Clarksburg is not moving. The franchise that is Clarksburg is moving, however.
For nearly a century, the law firm of Steptoe and Johnson (S&J) anchored the downtown as the prime tenant in the Union National Bank (now known as Chase) building. The firm’s 171 employees have moved to Bridgeport and are comfortably housed in a new building bearing the firm’s name. As big as S&J is, it remained nearly invisible for all of its years in Clarksburg because most people don’t think of ten-story bank buildings as being job centers.
In October, what’s left of the Clarksburg franchise will move to Bridgeport. United Hospital Center (UHC) has built a new hospital there. UHC began as the combination of Union Protestant Hospital and St. Mary’s Hospital. Like S&J, the hospital is ending a century-long presence in Clarksburg. With the hospital’s move, doctors and medically-related businesses will move to Bridgeport, too.
But this new Bridgeport is not really Bridgeport. Bridgeport was a sleepy little town; its franchise was the stockyard which closed a long time ago. Bridgeport’s other franchise was Michael Benedum, the famous oil wildcatter. Unfortunately for Bridgeport, Mr. Benedum banked his considerable fortune in Pittsburgh where it remains.
When I-79 breached the gap between old Clarksburg and old Bridgeport, a new city began to emerge. Zoning battles have given part of the new city to old Clarksburg and part to old Bridgeport. This new city—call it the I-79 strip—could have been the impetus to merge Clarksburg and Bridgeport into a single city of some importance. But that did not happen.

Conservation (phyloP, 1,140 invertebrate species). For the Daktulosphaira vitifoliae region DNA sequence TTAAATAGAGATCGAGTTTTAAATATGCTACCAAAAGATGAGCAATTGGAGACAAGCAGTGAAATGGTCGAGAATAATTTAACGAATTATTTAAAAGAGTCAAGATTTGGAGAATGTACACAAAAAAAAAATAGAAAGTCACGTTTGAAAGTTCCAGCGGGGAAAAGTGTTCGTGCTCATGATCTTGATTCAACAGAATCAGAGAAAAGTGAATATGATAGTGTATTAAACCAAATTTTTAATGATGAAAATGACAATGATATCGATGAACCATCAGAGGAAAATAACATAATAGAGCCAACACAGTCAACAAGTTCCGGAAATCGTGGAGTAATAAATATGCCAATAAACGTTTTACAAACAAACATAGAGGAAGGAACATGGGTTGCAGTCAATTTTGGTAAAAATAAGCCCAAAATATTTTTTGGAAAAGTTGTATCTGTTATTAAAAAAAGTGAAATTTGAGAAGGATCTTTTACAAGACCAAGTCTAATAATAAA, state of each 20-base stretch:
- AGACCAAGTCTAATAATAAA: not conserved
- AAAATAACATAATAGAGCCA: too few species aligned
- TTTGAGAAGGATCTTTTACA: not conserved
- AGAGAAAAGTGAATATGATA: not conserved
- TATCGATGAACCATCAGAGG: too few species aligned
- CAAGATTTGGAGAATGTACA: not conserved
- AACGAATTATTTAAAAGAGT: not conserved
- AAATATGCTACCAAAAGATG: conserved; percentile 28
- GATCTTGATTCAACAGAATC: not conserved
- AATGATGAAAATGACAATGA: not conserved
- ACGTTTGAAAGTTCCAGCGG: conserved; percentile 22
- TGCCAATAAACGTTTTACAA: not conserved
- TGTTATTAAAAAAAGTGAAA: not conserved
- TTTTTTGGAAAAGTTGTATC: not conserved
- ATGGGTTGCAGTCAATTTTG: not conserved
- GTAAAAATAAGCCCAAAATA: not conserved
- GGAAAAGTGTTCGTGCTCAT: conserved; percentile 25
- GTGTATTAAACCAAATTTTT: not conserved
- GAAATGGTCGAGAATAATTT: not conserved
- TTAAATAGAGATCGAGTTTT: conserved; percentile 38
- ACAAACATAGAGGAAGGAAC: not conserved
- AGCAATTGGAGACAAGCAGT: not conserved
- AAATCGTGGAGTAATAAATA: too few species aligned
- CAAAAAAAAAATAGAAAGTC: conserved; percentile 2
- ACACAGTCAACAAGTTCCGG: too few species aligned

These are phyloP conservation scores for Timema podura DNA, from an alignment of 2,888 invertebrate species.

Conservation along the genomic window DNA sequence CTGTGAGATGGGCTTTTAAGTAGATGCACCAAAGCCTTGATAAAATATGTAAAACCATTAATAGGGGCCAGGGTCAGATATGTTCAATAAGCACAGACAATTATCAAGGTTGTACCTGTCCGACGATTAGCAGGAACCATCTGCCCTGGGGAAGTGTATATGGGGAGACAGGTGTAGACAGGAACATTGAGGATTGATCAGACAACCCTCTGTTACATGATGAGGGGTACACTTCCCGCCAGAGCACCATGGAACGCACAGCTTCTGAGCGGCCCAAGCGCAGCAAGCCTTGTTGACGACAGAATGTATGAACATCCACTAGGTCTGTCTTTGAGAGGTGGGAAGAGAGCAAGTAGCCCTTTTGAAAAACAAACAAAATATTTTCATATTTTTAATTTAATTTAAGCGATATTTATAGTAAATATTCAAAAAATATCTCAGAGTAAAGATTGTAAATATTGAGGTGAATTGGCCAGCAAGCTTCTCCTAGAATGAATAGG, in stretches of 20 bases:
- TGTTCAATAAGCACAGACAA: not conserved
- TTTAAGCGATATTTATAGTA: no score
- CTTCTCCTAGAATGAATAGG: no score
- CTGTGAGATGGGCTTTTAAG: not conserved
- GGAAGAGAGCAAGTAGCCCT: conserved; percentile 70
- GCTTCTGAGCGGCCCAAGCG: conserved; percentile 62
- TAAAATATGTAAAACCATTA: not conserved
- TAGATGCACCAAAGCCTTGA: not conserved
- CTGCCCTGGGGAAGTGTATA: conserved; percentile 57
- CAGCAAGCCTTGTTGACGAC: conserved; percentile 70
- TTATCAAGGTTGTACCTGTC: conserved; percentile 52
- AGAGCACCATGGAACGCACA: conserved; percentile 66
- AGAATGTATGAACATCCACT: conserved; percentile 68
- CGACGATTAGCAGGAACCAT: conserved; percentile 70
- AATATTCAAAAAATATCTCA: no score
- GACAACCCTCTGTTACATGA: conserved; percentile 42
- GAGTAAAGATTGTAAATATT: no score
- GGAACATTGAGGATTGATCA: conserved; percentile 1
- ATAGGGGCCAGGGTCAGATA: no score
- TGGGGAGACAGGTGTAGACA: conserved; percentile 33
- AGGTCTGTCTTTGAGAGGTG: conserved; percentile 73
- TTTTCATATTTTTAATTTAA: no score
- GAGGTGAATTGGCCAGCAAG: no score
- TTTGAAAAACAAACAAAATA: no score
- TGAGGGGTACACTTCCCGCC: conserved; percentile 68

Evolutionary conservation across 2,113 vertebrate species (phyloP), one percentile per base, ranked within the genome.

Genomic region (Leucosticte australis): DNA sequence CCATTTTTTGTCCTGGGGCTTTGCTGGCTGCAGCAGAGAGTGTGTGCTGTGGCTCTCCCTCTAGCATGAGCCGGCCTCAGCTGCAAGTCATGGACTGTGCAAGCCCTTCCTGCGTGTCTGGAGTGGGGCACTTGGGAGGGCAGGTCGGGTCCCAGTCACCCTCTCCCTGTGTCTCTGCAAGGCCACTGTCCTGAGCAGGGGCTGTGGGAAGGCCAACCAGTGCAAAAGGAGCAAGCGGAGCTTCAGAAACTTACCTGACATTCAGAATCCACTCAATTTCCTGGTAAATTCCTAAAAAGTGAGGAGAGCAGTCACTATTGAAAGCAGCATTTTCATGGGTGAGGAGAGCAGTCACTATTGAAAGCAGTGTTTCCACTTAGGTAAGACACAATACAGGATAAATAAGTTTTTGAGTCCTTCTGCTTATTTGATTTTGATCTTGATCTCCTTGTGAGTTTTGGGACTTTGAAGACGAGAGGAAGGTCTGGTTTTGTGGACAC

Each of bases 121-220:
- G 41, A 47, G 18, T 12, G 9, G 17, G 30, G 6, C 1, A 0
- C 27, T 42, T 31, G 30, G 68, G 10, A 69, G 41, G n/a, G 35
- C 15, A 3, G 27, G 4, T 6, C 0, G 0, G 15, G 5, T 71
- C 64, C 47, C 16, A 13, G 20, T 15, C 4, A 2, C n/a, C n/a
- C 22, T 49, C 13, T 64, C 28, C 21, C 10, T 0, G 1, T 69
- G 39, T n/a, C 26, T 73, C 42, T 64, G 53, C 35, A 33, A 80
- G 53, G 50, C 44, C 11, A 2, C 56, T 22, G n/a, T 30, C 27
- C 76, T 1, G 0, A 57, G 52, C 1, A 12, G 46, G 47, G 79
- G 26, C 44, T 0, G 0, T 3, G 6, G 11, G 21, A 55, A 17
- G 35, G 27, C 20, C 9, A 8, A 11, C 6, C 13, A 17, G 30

The intransigence of Clarksburgers and Bridgeporters reminds me of the rivalry between the kingdoms of Lilliput and Blefuscu that Gulliver encountered on the first leg of his voyage.
For as long as anyone in Lilliput could remember, the proper way to eat one’s egg was to first crack open the large end. Then one day, the emperor’s son cut his finger on his egg shell. The emperor then decreed that Lilliputians shall forever after crack open their eggs from the small end.
This decree was not universally accepted, and from time to time, a minority of Lilliputians would rebel. These rebels became known as the Big-endians, and to avoid persecution, many of them fled to the land of Blefuscu, Lilliput’s rival across the sea. The Blefuscudians tolerated the mores of the Big-endians because their high priests had declared “that all true believers break their eggs at the convenient end.”
You are probably thinking that I am using a story from “Gulliver’s Travels” in an article about merging cities to segue to that famous cliché, “You can’t make an omelet without breaking eggs.” Well, you’re wrong.
Here’s the point of the satire.
The Lilliputians, as well as their rivals, the Blefuscudians, were little people, literally and figuratively. Gulliver tells us that they were just six inches tall. The egg shell “schism” tells us how insignificant their differences were.
At one time, I believed that the cities in Harrison County could consolidate. In the early 1960s, the Catholics and the Protestants put aside their differences and pooled their resources to build the United Hospital Center. Thus, I thought, if the Catholics and Protestants could bury five centuries of differences, then surely Clarksburg and Bridgeport could be forward thinking.
I still think my prediction of a city merger is correct—perhaps just 400 years too early.
Old Clarksburg has lost almost half of its population since 1960, and twenty per cent of the current population of 16,700 is over age 65. Clarksburg needs to face this reality. And come October, Clarksburg also needs to face the reality that the last of the Big-endians has left town.
Old Bridgeport is a city of 7,300 and its population won’t grow dramatically over the next decade. There are new housing developments in the new city limits. But many more houses are being built in the rural areas to the north and east. Bridgeport will soon find itself as a lucrative tax collector with not enough citizens to (prudently) spend the tax money on.
If the two cities merged today—call it Clarksport or Bridgeburg—it would be a little city of 24,000 people. But the two mayors still should hold a ceremonial egg-breaking, serve quiche pies and bacon to their citizens, and then merge the towns and be done with it.